Your candy box is set to pause for one minute every ten minutes. While it is stopped, a computer scanner counts how many tootsie rolls are visible through the front side. It keeps a running record of the “random” numbers, demonstrating that the “Tootsie Roll Showing” is highly predictable after all.
The first time your candy machine pauses for scanning, you notice something very odd in the corner on the back side. Some red sprinkles have collected in one corner, spelling the word “Coca-Cola.” What are the chances of that?! – you exclaim to yourself. But at the same time, you notice there are plenty of other interesting accidental patterns as well. Looking at the box is like looking at a sky full of clouds shaped like dragons and elephants and ice cream cones. So, you shrug it off.
The next time the box pauses, your hair stands on end when you see the word “Coca-Cola” spelled out again. This time it is made of blue sprinkles in a different font, on a different side. You take a picture, swallow, and wait for the next pause.
Sure enough, every time the box pauses you find the word “Coca-Cola” spelled out somewhere, somehow on a side of the box. It is always a different colour and size, but it is always there.
You show your pictures to your science teacher. She accuses you of faking the results – either by altering the pictures or by deliberately arranging the sprinkles. She says particles randomly mixed cannot produce a meaningful pattern. This would defy the law of statistics.
You figure someone must be messing with you. You continue to observe the box and the Coca-Cola patterns continue all day. You keep taking pictures.
You show the pictures to your friend, Paul. He disagrees with your teacher. If the Tootsie Rolls can show through the front side in a predictable manner in accordance with statistical law, then the Coca-Cola pattern can appear in a predictable manner in accordance with statistical law as well. Paul insists that it is not impossible for this to happen all by itself, without a cause.
“This is how it is for us humans,” Paul says. “We’re big boxes of full of shifting molecules that produce words at predicable intervals.”
1. Determinism is the view that all events, including human actions, are caused by prior events so that there is no such thing as free will. Paul is a determinist. Are you a determinist? Why or why not?
2. “Coca-Cola” is a word. Words are supposed to have meaning. But does a word have meaning if it happens all by itself? Give your own example of a time when you saw a word that happened all by itself. What is needed to give a word meaning?
3. Free will is the alleged power to act of your own accord. Do you believe you have free will? How would you prove it? Would doing something unpredictable prove you had free will? How is an act of free will the same or different from a random event?
4. Do you think Paul is making the box spell “Coca-Cola”? Why and how would he do that? If he is, do you think it is morally wrong of him? Why or why not?
5. Do you think God could be making the box spell “Coca-Cola”? Is God able to make random things happen? But if God causes something, then he must have a reason, and then the event is not random after all. Or is it? Defend your view.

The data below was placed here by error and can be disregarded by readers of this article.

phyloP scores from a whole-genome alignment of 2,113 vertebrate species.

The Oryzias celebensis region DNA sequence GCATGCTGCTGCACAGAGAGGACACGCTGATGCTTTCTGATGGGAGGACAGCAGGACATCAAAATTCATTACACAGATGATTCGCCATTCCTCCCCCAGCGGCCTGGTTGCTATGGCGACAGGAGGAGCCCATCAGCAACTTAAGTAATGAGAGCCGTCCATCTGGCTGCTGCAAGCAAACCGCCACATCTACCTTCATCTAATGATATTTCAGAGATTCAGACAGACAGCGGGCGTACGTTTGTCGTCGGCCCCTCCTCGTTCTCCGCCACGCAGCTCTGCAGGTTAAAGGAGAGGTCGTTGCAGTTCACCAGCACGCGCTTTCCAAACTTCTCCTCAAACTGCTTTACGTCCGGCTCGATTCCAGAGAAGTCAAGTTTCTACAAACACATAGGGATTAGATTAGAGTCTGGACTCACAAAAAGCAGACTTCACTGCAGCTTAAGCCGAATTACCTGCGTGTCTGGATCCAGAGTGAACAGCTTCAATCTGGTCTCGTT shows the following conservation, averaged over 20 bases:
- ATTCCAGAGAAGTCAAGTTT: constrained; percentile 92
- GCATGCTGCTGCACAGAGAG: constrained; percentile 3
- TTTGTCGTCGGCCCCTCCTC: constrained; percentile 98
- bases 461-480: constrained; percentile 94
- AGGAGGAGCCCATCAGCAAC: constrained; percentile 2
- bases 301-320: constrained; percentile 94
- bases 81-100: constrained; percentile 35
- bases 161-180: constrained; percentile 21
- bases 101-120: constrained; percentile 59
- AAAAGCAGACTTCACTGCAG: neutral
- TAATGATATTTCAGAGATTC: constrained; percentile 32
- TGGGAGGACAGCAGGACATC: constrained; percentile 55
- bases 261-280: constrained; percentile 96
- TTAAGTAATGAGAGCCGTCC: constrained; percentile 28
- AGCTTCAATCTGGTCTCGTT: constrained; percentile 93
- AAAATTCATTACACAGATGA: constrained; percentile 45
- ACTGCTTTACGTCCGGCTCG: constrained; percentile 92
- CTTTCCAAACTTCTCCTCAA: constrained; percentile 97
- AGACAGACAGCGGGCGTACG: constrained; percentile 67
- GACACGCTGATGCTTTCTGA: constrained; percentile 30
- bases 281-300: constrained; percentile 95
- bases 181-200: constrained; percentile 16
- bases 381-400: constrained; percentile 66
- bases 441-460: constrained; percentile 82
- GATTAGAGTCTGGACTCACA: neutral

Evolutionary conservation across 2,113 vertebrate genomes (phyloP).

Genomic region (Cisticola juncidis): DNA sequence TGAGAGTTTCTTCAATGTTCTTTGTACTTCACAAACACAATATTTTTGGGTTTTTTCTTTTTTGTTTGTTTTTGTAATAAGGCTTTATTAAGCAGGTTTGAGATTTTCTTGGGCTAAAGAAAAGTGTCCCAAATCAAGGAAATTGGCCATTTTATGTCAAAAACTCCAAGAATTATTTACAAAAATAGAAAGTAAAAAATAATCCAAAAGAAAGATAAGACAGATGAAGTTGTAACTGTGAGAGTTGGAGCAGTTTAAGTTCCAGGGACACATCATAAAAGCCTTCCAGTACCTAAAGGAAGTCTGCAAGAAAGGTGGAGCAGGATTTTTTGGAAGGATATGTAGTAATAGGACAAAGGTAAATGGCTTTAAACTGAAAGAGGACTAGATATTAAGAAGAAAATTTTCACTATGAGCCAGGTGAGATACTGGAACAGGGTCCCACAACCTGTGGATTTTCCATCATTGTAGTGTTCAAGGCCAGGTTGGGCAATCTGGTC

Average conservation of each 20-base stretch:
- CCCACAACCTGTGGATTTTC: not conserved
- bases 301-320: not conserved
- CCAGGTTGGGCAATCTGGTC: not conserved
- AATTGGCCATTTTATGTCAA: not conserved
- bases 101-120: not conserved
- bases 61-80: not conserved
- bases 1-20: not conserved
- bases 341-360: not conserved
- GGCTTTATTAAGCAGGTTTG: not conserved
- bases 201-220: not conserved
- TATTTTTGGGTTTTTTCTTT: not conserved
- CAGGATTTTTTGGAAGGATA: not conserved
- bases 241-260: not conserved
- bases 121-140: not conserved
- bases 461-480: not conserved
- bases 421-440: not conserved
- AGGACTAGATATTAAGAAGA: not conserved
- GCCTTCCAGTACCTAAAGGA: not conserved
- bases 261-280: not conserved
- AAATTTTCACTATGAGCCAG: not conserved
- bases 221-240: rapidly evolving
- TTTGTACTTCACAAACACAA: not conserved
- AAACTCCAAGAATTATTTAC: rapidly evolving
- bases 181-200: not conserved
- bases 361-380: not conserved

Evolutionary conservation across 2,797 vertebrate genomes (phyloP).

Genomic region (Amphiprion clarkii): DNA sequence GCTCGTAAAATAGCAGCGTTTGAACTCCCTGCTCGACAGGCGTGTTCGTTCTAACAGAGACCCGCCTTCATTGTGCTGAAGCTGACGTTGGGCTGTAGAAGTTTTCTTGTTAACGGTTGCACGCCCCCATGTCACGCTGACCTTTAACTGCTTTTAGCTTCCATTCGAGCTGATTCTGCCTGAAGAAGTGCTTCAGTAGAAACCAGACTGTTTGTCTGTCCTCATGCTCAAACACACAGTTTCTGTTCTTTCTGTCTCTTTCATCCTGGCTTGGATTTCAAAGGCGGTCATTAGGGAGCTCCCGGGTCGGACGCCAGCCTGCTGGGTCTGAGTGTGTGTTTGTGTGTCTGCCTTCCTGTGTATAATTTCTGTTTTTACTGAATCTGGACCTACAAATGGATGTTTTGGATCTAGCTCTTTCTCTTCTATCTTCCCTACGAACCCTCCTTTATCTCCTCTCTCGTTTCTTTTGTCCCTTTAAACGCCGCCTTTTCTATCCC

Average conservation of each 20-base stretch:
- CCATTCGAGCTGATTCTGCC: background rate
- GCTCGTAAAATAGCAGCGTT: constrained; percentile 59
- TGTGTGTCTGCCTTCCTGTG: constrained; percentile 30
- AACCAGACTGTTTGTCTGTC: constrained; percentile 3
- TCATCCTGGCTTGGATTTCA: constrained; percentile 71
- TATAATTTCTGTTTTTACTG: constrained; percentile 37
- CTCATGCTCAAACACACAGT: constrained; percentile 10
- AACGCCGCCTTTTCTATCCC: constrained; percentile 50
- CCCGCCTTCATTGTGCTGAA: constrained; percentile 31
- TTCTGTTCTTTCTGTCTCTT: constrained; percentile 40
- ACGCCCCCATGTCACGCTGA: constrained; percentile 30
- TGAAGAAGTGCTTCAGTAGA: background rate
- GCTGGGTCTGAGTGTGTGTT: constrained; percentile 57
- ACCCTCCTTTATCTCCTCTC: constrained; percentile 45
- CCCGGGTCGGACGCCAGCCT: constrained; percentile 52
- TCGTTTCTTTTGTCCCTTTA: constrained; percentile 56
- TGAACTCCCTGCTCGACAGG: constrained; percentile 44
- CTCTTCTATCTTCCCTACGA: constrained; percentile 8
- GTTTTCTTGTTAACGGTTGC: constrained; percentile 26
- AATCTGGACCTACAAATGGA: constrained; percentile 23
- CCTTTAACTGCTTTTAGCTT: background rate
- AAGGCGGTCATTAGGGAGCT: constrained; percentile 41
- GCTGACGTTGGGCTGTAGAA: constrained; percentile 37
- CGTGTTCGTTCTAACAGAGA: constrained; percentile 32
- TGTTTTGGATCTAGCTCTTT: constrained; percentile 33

6. Do random events need to be caused by nothing or is it enough that they seem to be caused by nothing because we cannot see the cause? What would it mean to be caused by nothing? Give an example of your own.
Objections and replies
The salient objection to P4K, which I hear my own past-self voicing LOUDLY in my ear from time to time is that it is not as rigorous as a lecture course. Well, touché. As someone who used to give lovingly and elaborately constructed lecture courses, I will readily admit that P4K sacrifices academic rigor in three ways.
First of all, there are the inevitable scheduling setbacks, technical difficulties, and “people problems” involved in any group undertaking. We tell our undergraduates up front that P4K is full of surprises which require spontaneous problem-solving skills. This is part of what they are learning, you see. Though there is nothing academic about figuring out how to redirect a middle-schooler who insists on making fart jokes, I believe that it may in the end be more valuable.
The second objection to P4K is that it doesn’t go as deep into philosophy as a lecture could. In the experiential course, I ask the undergraduates to give PowerPoint presentations to each other in small groups on a chosen author. This makes them “expert” on that author when they go into the discussion with the kids that week. I can tell you from grading these PowerPoints that that they do not rival the PowerPoints I so carefully crafted for my brilliant lectures back in the day! My consolation is that, instead of passively absorbing my creative process, they are actively engaged in a creative process themselves. The small-group audience members are required to supply the presenter with objections to the central argument, thereby keeping them active as well.
The third objection to P4K is that undergraduate teachers might actually teach something wrong. Since I do not hover over their discussions (killing their fledgling efforts with my eagle-eyed gaze), I can’t guarantee the content of what they are teaching. It is altogether possible that a well-meaning undergraduate, misreading the book, might inform his discussion group that David Hume was an idealist. (Feel free to shudder in horror here!)
While the thought of such an error once offended my PhDed soul to the core, I got over it. In the age of information, where fantastic resources on philosophy are at everyone’s fingertips 24-7, it won’t hurt anyone to get a name, a date, a label, a definition, or a distinction wrong from time to time. Besides, what they are teaching in the elementary schools these days is really true: we learn from our mistakes. In P4K, we send our undergraduates out in pairs so they can help each other – this means correcting each other when necessary. I challenge the middle-schoolers in my own discussion group to correct me (and they do).
In short, academic rigour is important, but it is not as important as thinking critically, dreaming big, and laughing together about the strangeness of life on this precarious planet, which is still so full of promising possibilities.